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In the common blue, the number of generations produced each year varies depending on the geographic location of the population. In the majority of England and Wales there are two broods per year (the populations are 'bivoltine'), with adults on the wing in May and June and again in August and September. Populations in Scotland and parts of England to the north of Yorkshire are single-brooded ('univoltine'); adults are present between June and September, with emergence occurring earlier in warmer areas. Occasionally, in warm years, double-brooded and single-brooded populations may go on to produce an extra brood in the same year, thanks to the warm weather. This phenomenon indicates that the factors governing the number of broods produced are environmental, rather than genetic (4).  The eggs are laid singly on the foodplants and take around a week to hatch (3). Caterpillars of the first generation (or of the only generation in single-brooded populations) take around 6 weeks to become fully developed. Second brood caterpillars overwinter when partly grown, and complete their development during the following year (3). Pupation occurs either at the base of the foodplant or amongst litter on the ground (4) and adult butterflies emerge after around two weeks (3).  In common with many other species of blue butterflies, the caterpillars of the common blue are attractive to ants when they are fully grown. The pupae are also attractive to ants and are often carried away into ant nests (4).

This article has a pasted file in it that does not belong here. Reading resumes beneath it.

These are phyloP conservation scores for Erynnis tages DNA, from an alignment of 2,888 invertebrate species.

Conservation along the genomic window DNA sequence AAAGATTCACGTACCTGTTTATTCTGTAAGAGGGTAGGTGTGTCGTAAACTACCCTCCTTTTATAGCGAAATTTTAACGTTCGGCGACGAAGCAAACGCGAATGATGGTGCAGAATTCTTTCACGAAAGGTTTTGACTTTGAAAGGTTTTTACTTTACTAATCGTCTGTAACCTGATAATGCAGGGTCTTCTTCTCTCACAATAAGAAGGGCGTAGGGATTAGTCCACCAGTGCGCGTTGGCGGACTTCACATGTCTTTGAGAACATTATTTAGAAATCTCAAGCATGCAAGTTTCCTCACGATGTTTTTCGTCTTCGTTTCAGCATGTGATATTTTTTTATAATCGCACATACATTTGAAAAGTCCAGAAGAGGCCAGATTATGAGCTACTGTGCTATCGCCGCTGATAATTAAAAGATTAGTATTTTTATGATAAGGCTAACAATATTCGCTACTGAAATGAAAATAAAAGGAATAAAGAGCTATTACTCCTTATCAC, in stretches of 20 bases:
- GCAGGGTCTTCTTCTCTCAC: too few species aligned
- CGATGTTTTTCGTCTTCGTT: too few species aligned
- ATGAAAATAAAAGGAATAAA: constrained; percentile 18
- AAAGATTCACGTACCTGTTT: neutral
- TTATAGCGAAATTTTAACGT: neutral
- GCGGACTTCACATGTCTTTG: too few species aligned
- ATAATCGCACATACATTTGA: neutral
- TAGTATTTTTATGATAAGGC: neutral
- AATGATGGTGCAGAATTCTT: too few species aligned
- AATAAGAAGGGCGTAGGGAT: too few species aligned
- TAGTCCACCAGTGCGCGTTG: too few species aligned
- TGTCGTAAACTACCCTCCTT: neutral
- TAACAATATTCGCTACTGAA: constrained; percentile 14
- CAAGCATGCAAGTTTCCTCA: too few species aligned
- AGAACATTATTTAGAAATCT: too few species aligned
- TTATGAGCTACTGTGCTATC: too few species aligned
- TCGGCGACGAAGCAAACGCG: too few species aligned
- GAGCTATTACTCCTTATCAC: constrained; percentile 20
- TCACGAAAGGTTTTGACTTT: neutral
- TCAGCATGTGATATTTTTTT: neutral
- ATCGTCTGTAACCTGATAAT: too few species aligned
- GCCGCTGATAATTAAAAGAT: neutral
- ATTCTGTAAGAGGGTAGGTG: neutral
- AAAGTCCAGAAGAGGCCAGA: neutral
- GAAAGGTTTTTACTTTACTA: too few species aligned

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Source: ARKive


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